In retrospect, I’m reminded of how powerful it is to witness someone achieving outrageous goals.  Ironman races are full of stories.  Some are chronicled on the back of a jersey or written in chalk in the middle of the road.  A disease beaten.  A loved one lost.  A cause advanced.  An addiction faced.  All of them are carried in our hearts and to the extent you catch a glimpse of someone’s story, that you share or do just a little to make it more likely to have a happy ending, your own experience is enhanced.  For some people getting on the course is winning.  For others, it is finishing.  For a few, victory is found on a podium but even those people have special stories.  Whether they earn the victory through a 17 hour day on the course or in less than nine hours, in the end it there is no variance in what is worthy.

When I went charging down the last mile, when my pace miraculously increased.  I gave thanks for my friends and teammates at the aid station.  I pictured each of my children.  I could hear — more clearly than the loudspeaker — Dana’s voice.  I was bone tired and no longer anywhere near first in the race, but I would not be last because I was living my story, my own personal victory.  Like Josephine came to realize about the homily the following day, there is always another chance to do good things, to be kind, to live the life meant for you full of happiness through grace.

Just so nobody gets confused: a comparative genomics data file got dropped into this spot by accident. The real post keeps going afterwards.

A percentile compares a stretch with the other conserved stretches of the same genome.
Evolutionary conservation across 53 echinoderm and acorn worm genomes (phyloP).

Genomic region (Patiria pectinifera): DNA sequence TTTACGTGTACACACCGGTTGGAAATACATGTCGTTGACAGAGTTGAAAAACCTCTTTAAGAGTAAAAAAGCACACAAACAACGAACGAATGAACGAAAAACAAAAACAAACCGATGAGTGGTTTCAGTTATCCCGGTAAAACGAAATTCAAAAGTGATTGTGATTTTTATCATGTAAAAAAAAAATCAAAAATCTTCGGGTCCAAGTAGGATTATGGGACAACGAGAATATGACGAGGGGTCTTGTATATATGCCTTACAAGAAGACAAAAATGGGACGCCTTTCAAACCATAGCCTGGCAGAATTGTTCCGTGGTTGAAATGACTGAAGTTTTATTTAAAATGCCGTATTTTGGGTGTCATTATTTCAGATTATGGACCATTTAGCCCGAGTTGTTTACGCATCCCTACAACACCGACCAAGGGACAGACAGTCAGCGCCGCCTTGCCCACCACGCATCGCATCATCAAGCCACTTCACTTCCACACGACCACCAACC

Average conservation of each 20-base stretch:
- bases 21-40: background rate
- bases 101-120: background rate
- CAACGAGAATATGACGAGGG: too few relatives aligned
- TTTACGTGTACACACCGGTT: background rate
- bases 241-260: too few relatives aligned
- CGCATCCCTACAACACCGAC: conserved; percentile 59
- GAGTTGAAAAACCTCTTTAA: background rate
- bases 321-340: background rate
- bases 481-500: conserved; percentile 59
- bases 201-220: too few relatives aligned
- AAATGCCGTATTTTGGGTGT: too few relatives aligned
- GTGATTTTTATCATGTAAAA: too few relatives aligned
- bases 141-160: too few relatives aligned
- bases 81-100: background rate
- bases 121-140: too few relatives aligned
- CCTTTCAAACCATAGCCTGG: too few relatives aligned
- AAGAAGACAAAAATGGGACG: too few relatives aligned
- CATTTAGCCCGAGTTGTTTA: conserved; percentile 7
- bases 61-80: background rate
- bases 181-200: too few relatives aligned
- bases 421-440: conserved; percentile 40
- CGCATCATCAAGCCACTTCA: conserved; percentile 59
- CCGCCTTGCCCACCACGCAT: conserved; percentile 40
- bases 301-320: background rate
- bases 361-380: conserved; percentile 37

And so as I took my last stride to the finish line, I bent down, planted both hands squarely at shoulder width and tumbled over.  What better way to share joy that to summersault like a child.  It worked.  Dana tells me that on the live feed you can clearly see one of the volunteer catchers start laughing at my inelegant gymnastics.

Next post: Ironman Maryland Swim where I went slower than expected, felt good, won my age-group and finished seventh overall.